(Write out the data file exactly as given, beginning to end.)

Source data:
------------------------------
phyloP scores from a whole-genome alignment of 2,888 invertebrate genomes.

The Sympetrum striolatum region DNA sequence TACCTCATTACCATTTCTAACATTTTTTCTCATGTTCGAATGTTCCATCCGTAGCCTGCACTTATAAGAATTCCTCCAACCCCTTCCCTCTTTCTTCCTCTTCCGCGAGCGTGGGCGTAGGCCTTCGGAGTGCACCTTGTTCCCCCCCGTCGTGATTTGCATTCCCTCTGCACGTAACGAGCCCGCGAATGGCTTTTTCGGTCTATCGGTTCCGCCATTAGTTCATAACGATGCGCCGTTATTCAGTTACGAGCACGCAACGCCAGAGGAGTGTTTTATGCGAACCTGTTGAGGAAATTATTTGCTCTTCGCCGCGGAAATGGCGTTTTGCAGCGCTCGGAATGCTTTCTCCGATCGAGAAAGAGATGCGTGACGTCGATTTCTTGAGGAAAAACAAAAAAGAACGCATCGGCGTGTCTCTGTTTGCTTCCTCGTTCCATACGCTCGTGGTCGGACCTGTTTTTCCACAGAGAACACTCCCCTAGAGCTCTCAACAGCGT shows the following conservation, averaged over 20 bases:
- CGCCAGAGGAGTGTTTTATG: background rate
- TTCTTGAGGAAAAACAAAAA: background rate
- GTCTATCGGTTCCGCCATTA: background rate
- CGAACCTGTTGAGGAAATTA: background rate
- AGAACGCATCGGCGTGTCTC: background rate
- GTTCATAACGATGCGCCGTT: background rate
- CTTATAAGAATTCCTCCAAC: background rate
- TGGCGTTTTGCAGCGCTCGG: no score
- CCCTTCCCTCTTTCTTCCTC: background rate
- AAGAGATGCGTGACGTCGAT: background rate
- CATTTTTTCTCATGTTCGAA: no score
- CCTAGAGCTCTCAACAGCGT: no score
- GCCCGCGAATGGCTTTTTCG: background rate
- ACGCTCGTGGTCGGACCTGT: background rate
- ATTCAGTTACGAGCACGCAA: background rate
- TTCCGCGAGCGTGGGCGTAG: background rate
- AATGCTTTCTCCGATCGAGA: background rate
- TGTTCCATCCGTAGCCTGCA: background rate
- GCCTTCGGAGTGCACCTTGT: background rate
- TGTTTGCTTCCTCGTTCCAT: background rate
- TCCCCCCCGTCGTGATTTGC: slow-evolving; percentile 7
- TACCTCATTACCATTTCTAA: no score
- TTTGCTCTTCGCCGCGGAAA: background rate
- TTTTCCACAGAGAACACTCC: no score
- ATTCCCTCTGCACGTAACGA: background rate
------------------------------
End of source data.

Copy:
phyloP scores from a whole-genome alignment of 2,888 invertebrate genomes.

The Sympetrum striolatum region DNA sequence TACCTCATTACCATTTCTAACATTTTTTCTCATGTTCGAATGTTCCATCCGTAGCCTGCACTTATAAGAATTCCTCCAACCCCTTCCCTCTTTCTTCCTCTTCCGCGAGCGTGGGCGTAGGCCTTCGGAGTGCACCTTGTTCCCCCCCGTCGTGATTTGCATTCCCTCTGCACGTAACGAGCCCGCGAATGGCTTTTTCGGTCTATCGGTTCCGCCATTAGTTCATAACGATGCGCCGTTATTCAGTTACGAGCACGCAACGCCAGAGGAGTGTTTTATGCGAACCTGTTGAGGAAATTATTTGCTCTTCGCCGCGGAAATGGCGTTTTGCAGCGCTCGGAATGCTTTCTCCGATCGAGAAAGAGATGCGTGACGTCGATTTCTTGAGGAAAAACAAAAAAGAACGCATCGGCGTGTCTCTGTTTGCTTCCTCGTTCCATACGCTCGTGGTCGGACCTGTTTTTCCACAGAGAACACTCCCCTAGAGCTCTCAACAGCGT shows the following conservation, averaged over 20 bases:
- CGCCAGAGGAGTGTTTTATG: background rate
- TTCTTGAGGAAAAACAAAAA: background rate
- GTCTATCGGTTCCGCCATTA: background rate
- CGAACCTGTTGAGGAAATTA: background rate
- AGAACGCATCGGCGTGTCTC: background rate
- GTTCATAACGATGCGCCGTT: background rate
- CTTATAAGAATTCCTCCAAC: background rate
- TGGCGTTTTGCAGCGCTCGG: no score
- CCCTTCCCTCTTTCTTCCTC: background rate
- AAGAGATGCGTGACGTCGAT: background rate
- CATTTTTTCTCATGTTCGAA: no score
- CCTAGAGCTCTCAACAGCGT: no score
- GCCCGCGAATGGCTTTTTCG: background rate
- ACGCTCGTGGTCGGACCTGT: background rate
- ATTCAGTTACGAGCACGCAA: background rate
- TTCCGCGAGCGTGGGCGTAG: background rate
- AATGCTTTCTCCGATCGAGA: background rate
- TGTTCCATCCGTAGCCTGCA: background rate
- GCCTTCGGAGTGCACCTTGT: background rate
- TGTTTGCTTCCTCGTTCCAT: background rate
- TCCCCCCCGTCGTGATTTGC: slow-evolving; percentile 7
- TACCTCATTACCATTTCTAA: no score
- TTTGCTCTTCGCCGCGGAAA: background rate
- TTTTCCACAGAGAACACTCC: no score
- ATTCCCTCTGCACGTAACGA: background rate